The Executive power is to be parcelled among the Central Government and the Regional Governments. The Executive power of the Regional Governments is vested in their Chief Ministers. He is supreme in his own region. Even the governor has to act under his advice. This amounts to a Westminster Parliamentary System operating in every region. The Cabinet of Ministers who are now responsible for and charged with the governance of the whole country will have most of their powers taken away. This exercise is sought to be done surreptitiously without highlighting the issue. The effect of the change will be to deprive the Cabinet of 60-70% of their present powers and to empower 8 or 9 Chief Ministers with equal authority in the so-called Regions.
A sovereign unitary state must ultimately have the Executive, Legislative, and Judicial power respectively to be able to make laws, execute its orders, decide controversies and enforce its will throughout the length and breadth of the country. It is unfortunate, however, that it is this very plenitude of power which these proposals have been designed to negate.
There is on the one hand, the abdication of power by the Central Government, on the other, a panoply of powers vested in the Regions which are adequate for them to assert an independent and separate existence or for them to make a claim for self-determination. Let us bear in mind, in this connection, the "non-negotiable demand" by the Tamils for the linkage of Northern and Eastern provinces and their intention of ultimately creating a separate state.
Apart from the Executive, Legislative and Judicial powers to be conceded to Regional Councils, they are also to be given exclusive power for total control of such vital items as state land, police, law and order, energy, transport, minor ports and harbours, local taxes and revenue, domestic and international borrowing and broadcasting and media.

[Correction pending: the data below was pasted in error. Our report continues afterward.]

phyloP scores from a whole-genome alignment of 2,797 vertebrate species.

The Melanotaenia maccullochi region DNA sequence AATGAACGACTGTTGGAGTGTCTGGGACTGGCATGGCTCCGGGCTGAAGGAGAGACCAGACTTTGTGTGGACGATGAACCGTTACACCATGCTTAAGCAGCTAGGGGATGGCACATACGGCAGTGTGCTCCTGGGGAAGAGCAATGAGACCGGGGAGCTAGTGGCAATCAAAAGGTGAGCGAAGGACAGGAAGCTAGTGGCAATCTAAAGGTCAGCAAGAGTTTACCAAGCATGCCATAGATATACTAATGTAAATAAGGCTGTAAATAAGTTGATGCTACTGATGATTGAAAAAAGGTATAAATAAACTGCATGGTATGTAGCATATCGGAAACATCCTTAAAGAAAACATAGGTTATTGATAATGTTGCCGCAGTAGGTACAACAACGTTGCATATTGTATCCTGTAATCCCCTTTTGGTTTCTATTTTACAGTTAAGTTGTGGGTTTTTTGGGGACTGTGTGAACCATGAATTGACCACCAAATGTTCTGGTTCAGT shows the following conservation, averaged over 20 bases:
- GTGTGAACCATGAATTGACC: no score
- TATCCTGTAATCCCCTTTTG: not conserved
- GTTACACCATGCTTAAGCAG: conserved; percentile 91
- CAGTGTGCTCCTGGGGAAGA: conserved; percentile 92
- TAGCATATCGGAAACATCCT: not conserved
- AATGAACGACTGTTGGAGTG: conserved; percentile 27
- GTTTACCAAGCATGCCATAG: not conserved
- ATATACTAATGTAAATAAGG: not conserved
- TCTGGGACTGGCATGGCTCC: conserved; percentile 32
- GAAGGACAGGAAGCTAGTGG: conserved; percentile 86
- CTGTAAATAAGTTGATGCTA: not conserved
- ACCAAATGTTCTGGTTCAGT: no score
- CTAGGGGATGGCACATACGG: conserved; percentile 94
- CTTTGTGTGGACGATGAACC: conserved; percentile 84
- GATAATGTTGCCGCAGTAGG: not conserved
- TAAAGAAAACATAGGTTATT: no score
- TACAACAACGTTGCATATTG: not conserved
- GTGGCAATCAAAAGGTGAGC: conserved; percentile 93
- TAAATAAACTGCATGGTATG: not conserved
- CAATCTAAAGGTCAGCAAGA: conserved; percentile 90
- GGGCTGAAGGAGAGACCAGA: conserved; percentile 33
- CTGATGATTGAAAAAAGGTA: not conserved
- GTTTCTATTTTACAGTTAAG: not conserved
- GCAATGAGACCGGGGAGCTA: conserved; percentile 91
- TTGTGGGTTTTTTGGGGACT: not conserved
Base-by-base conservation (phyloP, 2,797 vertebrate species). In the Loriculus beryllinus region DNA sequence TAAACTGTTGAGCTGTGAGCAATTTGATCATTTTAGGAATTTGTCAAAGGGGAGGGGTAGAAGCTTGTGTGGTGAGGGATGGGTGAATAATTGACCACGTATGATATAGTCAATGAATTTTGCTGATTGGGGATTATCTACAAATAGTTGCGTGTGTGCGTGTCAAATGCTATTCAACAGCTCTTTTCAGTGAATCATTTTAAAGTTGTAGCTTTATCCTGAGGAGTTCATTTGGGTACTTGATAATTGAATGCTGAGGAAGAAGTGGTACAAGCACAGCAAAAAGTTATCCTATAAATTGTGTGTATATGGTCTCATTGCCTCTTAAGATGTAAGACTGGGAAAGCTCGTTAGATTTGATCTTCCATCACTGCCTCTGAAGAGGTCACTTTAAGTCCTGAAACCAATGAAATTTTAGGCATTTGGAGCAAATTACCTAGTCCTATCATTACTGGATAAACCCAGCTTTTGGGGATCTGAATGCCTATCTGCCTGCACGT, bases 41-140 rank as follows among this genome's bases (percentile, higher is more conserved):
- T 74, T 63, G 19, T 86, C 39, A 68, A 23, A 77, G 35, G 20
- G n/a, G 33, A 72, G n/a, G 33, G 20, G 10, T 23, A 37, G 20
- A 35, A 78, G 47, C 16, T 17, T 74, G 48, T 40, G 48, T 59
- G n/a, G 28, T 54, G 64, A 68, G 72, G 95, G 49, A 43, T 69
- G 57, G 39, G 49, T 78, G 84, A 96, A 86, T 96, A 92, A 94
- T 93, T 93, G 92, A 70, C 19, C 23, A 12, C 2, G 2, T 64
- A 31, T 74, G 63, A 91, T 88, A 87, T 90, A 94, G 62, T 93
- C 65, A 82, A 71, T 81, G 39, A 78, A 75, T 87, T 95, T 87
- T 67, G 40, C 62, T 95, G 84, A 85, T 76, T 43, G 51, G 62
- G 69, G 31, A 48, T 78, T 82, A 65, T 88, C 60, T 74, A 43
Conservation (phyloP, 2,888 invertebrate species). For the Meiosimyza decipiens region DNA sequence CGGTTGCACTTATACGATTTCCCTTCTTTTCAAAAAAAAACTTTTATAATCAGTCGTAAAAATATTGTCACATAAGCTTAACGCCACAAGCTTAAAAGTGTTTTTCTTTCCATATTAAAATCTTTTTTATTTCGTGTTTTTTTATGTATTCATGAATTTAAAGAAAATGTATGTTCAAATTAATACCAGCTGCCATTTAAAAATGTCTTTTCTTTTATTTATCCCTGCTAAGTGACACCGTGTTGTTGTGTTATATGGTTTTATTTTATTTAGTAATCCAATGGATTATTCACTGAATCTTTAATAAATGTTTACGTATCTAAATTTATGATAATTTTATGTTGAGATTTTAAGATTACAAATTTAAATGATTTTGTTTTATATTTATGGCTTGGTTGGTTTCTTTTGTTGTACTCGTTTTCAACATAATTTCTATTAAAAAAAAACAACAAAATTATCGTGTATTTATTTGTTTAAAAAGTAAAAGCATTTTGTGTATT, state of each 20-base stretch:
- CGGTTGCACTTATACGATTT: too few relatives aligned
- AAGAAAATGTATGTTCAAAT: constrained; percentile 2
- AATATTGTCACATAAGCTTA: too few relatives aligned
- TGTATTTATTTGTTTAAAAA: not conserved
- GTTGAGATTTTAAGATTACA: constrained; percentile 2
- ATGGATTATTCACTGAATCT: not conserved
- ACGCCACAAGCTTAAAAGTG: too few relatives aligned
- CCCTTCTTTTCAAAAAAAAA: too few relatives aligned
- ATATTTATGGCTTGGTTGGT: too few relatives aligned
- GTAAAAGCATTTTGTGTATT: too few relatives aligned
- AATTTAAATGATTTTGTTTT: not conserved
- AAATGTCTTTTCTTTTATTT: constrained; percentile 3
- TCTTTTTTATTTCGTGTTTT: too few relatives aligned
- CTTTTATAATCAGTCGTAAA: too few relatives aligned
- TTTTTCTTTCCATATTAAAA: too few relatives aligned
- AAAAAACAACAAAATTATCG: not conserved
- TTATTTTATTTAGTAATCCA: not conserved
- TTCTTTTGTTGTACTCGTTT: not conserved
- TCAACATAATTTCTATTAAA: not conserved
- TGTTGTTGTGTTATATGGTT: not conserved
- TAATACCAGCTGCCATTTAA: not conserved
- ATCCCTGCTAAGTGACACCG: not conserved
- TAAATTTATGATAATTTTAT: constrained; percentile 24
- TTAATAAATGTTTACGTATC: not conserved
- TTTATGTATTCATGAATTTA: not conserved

As against this, there will be a powerless Central Government, emasculated by self infliction, denied of about 70% of its existing powers and confined regionally to a dozen or so square miles around Colombo. No doubt there exists a Reserved List (List No. 1). However, no reserved powers are specified as in all other Federal Constitutions vested in the Central Government the power to take care of matters not falling expressly within either list. This omission will constitute a source of much contention in the future.
The sinister attempt is to slice the majority Sinhala community into unviable units and render it impotent and ineffectual.
As would be seen the proposals for the devolution of power have formulated in response to a demand of racist political parties representing a segment of the Tamils alone. No party representing the Sinhalese who comprise 74% of the population has ever demanded the devolution of power or the carving out the country into several, self governing Regions.
The purported reasons advanced by the Government for seeking to implement these 'proposals' are that their implementation would serve to:
(a) restore peace,
(b) restore ethnic harmony; and,
(c) redress the grievances of the Tamils.
Not one of the said purported reasons bear examination.
No restoration of peace
The LTTE does not accept the 'proposals' and has made it abundantly clear that it will settle for nothing short of a separate state.
Thus, the enactment of legislation in terms of the 'proposals' will be incapable of restoring peace.
Ethnic peace and harmony already exists in all areas except those under the LTTE control. Thus, the question of restoring ethnic harmony is one that does not and cannot arise from the proposals.